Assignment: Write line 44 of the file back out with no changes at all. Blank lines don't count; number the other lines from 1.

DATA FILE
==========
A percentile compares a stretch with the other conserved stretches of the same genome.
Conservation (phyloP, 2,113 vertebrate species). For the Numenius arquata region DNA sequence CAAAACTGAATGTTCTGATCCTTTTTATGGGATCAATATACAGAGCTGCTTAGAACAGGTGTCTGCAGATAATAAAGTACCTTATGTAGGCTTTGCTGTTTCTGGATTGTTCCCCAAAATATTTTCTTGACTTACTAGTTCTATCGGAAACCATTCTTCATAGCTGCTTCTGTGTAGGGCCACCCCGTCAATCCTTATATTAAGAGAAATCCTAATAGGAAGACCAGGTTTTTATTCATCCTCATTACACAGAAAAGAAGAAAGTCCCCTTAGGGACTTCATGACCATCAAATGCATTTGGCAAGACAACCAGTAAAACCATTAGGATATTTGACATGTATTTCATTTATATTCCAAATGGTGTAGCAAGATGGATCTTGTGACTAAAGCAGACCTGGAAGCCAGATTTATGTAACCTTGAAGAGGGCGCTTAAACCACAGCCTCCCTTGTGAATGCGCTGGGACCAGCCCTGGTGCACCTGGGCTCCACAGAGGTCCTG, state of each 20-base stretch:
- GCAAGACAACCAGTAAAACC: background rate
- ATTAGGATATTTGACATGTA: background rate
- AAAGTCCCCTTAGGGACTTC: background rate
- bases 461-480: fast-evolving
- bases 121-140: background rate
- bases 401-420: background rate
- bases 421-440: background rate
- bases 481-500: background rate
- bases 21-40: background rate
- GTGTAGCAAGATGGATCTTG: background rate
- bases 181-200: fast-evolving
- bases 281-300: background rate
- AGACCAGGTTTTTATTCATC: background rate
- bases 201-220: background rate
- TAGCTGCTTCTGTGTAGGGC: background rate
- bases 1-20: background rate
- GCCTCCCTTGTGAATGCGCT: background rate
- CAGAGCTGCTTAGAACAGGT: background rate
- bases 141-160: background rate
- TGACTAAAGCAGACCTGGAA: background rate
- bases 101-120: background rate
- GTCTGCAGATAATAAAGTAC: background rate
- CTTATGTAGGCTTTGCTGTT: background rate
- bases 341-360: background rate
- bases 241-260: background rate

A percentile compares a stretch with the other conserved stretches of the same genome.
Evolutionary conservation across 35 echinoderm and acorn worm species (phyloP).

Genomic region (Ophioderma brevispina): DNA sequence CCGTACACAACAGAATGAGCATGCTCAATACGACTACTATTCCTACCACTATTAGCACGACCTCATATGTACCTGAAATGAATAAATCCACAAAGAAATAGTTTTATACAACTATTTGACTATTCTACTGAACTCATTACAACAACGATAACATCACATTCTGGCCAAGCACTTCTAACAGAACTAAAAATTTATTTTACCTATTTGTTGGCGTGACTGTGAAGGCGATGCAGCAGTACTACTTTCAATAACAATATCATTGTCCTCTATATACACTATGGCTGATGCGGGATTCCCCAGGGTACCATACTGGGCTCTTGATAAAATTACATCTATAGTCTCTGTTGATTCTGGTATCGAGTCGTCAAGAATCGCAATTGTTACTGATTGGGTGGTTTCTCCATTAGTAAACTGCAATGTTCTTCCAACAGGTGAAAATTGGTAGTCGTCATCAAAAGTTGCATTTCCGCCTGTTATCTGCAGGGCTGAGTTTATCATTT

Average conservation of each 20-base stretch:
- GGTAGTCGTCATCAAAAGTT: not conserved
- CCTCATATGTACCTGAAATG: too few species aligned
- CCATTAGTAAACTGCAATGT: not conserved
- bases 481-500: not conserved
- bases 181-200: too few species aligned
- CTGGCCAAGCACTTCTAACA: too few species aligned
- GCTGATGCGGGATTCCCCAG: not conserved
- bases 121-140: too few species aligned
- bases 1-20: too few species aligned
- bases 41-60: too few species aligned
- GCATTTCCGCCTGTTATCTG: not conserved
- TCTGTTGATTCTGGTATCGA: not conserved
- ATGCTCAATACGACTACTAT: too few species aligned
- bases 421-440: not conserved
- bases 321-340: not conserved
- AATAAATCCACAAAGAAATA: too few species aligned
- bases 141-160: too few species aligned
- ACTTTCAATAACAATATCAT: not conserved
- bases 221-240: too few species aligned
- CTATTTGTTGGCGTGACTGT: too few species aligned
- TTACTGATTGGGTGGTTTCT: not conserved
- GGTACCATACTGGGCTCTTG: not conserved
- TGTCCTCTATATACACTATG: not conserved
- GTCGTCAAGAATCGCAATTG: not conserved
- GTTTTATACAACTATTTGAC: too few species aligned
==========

- ATGCTCAATACGACTACTAT: too few species aligned